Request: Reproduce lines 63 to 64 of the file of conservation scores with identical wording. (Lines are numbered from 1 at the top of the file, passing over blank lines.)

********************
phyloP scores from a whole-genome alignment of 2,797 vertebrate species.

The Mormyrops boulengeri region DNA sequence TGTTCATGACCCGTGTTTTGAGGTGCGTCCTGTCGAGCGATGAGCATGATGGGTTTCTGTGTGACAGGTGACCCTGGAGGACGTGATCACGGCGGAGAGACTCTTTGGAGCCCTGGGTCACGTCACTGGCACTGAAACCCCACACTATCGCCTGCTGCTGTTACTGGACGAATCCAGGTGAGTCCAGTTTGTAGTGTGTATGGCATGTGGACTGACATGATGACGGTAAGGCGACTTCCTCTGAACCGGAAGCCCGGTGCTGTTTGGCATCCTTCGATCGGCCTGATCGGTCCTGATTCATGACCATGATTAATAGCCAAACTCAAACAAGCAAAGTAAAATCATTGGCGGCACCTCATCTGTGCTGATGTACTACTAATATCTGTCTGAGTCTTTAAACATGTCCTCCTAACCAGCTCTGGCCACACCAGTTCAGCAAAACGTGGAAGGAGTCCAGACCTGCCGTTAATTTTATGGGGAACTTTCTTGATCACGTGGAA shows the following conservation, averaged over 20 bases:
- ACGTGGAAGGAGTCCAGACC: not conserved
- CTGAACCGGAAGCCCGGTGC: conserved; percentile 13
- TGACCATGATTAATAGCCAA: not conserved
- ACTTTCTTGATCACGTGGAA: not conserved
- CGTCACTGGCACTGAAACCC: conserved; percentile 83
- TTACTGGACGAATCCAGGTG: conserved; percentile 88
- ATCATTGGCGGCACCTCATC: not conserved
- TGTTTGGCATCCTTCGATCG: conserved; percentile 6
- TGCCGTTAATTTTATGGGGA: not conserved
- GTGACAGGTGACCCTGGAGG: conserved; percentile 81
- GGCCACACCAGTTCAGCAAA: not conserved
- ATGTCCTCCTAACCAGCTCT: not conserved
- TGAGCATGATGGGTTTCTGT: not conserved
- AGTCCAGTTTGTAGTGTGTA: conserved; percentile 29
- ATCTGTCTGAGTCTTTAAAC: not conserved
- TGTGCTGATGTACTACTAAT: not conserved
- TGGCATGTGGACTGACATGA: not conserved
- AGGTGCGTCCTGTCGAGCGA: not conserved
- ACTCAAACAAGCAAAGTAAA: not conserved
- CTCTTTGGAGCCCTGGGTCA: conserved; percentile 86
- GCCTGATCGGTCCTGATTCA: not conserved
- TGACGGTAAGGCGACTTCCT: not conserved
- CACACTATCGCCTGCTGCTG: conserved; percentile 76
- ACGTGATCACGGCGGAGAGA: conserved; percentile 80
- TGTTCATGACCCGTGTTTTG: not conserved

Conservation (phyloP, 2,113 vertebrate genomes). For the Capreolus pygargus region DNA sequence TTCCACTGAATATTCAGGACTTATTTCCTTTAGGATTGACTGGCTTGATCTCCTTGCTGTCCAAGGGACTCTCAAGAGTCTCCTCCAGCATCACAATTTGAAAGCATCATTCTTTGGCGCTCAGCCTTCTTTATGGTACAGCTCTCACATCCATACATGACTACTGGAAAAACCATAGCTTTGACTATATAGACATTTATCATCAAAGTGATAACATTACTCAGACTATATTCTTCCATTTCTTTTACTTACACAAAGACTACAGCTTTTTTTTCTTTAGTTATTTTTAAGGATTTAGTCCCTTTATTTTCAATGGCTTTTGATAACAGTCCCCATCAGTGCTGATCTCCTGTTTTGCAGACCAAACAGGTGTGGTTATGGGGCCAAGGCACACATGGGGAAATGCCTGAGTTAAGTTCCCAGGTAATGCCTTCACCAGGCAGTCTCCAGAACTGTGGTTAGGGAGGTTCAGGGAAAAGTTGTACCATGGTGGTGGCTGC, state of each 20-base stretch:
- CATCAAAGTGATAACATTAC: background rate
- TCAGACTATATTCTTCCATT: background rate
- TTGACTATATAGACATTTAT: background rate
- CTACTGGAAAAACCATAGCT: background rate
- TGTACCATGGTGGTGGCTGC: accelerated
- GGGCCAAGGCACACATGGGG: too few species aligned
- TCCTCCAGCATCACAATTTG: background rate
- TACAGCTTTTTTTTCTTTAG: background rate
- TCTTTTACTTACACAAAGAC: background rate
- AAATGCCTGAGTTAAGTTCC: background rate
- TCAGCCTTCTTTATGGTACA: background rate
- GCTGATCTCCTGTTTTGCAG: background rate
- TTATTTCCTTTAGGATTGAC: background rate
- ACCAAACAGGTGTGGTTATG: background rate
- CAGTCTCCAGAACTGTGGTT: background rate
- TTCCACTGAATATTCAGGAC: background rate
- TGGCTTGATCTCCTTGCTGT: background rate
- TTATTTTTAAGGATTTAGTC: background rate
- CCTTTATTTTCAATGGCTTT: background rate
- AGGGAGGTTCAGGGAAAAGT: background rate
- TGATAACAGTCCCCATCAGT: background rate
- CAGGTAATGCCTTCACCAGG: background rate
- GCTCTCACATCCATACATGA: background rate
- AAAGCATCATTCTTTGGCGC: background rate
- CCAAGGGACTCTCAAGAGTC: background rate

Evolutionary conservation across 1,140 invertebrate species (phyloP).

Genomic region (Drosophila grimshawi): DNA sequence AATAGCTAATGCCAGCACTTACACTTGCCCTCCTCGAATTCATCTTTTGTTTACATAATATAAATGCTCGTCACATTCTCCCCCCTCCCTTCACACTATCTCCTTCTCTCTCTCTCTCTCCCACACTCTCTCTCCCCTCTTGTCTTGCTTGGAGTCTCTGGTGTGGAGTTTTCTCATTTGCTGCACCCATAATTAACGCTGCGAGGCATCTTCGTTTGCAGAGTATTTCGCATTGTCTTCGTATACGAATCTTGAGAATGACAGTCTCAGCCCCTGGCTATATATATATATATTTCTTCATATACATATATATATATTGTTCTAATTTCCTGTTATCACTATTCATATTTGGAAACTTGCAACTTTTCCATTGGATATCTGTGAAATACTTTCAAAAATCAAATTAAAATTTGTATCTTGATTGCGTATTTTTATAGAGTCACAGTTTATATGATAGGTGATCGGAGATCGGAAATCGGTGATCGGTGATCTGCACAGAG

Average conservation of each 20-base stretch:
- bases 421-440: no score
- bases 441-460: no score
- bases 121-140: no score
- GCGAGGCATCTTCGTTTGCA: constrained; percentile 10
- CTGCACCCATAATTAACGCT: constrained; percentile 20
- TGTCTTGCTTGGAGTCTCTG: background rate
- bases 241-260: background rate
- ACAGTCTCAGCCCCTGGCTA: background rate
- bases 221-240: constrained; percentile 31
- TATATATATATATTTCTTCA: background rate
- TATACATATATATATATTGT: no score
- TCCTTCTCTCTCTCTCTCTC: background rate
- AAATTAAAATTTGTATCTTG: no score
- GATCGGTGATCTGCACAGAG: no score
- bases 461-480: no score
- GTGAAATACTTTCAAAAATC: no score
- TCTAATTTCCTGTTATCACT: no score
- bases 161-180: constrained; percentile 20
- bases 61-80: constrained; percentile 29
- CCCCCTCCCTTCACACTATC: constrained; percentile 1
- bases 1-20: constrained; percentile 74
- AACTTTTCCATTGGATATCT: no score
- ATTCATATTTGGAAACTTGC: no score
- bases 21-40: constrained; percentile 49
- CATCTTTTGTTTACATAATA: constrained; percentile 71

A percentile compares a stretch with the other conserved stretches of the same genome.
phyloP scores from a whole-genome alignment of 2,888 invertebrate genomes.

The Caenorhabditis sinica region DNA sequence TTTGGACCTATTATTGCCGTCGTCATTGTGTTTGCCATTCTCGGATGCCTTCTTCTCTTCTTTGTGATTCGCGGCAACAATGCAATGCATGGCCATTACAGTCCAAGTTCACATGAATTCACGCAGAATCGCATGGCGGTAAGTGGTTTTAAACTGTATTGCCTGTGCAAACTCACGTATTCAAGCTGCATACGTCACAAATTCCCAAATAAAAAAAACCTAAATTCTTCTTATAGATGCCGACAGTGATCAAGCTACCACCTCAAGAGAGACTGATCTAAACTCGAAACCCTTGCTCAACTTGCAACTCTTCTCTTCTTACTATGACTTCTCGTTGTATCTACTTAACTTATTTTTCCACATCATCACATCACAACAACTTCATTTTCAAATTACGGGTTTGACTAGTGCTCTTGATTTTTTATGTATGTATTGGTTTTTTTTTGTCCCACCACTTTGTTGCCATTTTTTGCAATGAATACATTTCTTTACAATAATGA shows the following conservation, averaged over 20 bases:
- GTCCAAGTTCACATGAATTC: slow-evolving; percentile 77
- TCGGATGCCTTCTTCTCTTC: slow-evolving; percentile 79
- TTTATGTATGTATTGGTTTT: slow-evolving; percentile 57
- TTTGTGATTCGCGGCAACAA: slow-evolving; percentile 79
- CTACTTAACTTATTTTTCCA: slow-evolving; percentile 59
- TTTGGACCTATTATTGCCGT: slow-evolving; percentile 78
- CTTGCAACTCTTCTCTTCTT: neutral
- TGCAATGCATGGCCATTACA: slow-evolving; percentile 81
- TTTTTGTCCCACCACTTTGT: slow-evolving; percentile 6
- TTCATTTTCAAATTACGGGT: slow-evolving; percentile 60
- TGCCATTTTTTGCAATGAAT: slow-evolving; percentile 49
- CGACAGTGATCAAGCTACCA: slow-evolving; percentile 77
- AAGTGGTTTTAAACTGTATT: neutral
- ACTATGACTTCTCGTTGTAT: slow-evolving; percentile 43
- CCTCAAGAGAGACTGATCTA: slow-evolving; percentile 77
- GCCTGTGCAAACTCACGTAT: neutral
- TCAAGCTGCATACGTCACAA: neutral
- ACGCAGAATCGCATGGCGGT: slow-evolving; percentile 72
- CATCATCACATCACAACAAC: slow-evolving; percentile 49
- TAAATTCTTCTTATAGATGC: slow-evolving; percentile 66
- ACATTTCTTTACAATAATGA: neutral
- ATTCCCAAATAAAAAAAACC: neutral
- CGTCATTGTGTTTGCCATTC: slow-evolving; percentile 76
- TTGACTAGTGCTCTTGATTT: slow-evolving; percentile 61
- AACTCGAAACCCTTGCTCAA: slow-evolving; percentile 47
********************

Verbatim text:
- bases 241-260: background rate
- ACAGTCTCAGCCCCTGGCTA: background rate